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Places of the Myth of Demeter - Ceres: Etna

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The site is part of the Places of the Myth of Demeter inserted in Places of Myth and Legends - included in the Register of the Region of Sicily LIM (Places of gods and minor divinities)

Places reported on the IWB: 

  • Rock Sanctuary (Agrigento)
  • Rocca of Cerere (Enna)
  • Promontory of Trapani
  • Top of the Etna Volcano (province of Catania)

The following is an excerpt from the sheet Places of the Myth of Demeter.

The legend of Demeter is closely linked to that of Persephone, considered his daughter and also known by the names of Kore, Free e Proserpina. Demeter is represented as a very beautiful goddess, with thick blond hair like the ears of ripe wheat, sitting with a torch or a snake in her hands and her favorite victim is the pig, a symbol of fertility. Daughter of Crono and Sale, had, from a relationship with his brother Zeus (Jupiter), a daughter to whom he gave the name of Persephone.

He fell in love with this girl Pluto, the god of the dead, who, having obtained the consent of Zeus, kidnapped her while she was picking flowers in the countryside of Enna[1]. Persephone only had time to let out a cry that was heard by her mother, but to no avail, since, rushed to help her daughter, she could not find her because Pluto had already carried her underground, into the kingdom of the dead. After the kidnapping of her daughter, Demeter took hold of a torch lit with the flames of the Etna volcano and searched continuously for nine days and nine nights, but could not find it.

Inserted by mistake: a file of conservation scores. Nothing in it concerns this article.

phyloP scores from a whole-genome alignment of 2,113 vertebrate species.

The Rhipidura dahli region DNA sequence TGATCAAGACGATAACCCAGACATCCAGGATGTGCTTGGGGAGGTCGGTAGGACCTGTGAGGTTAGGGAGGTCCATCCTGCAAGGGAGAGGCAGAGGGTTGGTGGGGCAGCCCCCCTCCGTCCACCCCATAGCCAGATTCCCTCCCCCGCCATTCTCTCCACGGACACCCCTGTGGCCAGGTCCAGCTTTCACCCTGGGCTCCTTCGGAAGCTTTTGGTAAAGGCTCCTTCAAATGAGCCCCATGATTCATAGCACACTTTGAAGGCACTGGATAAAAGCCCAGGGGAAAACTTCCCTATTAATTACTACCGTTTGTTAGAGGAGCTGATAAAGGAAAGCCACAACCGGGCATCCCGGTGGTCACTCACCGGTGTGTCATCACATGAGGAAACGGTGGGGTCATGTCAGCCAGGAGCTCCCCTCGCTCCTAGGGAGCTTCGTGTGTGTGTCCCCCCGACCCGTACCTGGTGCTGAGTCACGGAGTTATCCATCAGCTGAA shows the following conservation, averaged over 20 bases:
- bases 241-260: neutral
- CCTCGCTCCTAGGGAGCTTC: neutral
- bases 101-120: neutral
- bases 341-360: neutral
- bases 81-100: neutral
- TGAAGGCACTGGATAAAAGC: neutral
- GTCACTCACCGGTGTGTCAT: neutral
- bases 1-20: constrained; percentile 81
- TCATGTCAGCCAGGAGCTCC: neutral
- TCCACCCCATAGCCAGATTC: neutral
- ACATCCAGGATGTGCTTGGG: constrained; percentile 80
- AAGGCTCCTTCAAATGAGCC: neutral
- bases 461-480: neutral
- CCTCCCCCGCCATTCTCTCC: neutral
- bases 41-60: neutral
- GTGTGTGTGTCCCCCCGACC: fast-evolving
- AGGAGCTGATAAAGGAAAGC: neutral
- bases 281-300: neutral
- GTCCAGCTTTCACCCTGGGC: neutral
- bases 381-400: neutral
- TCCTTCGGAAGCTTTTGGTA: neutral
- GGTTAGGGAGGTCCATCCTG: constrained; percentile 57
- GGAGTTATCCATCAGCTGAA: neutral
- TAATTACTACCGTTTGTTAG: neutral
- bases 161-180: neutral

During the search, she arrived in Eleusis, in central Greece, where she was welcomed by Triptolemus' parents, who offered her wine which the goddess refused. However, he had a potion called Ciceone prepared, made of flour, water and mint and which will be used as a potion for initiation into the Eleusinian mysteries. Demeter, grateful for the hospitality received, taught Triptolemus the art of cultivating the land and sent him around the world to spread the cultivation of wheat. On the tenth day, the God Helios (the sun) revealed the truth to her and Demeter, irritated with Zeus for having been an accomplice of Pluto, refused to go back to Olympus, until her daughter was returned to her. Missing from Olympus, Demeter no longer fulfilled her functions as protector of the fields and the earth became more and more sterile, so Zeus, who was the guarantor of the harmony of the universe, asked Pluto to return his daughter. Unfortunately, this was no longer possible since Persephone, during her stay in the kingdom of the dead, had broken the rule that imposed fasting on her; pushed by Pluto, she had, in fact, eaten a pomegranate grain, thus binding herself definitively to him. However, an agreement was reached, Persephone, for two thirds of the year she would have lived underground with Pluto and for one third in Olympus with her mother. Here, therefore, that every year, in spring, Persephone flees from the underground to return there in the autumn.

The relationship between Persephone's exit from the subsoil and the sprouts of wheat that come out of the earth in spring and her return to hell is all too clear, which corresponds instead, with the sowing period in which the seeds of the wheat are planted underground, consecrating the start of the winter season.

Card insertion: Ignazio Caloggero

Photo: web

Information contributions: Ignazio Caloggero, Region of Sicily

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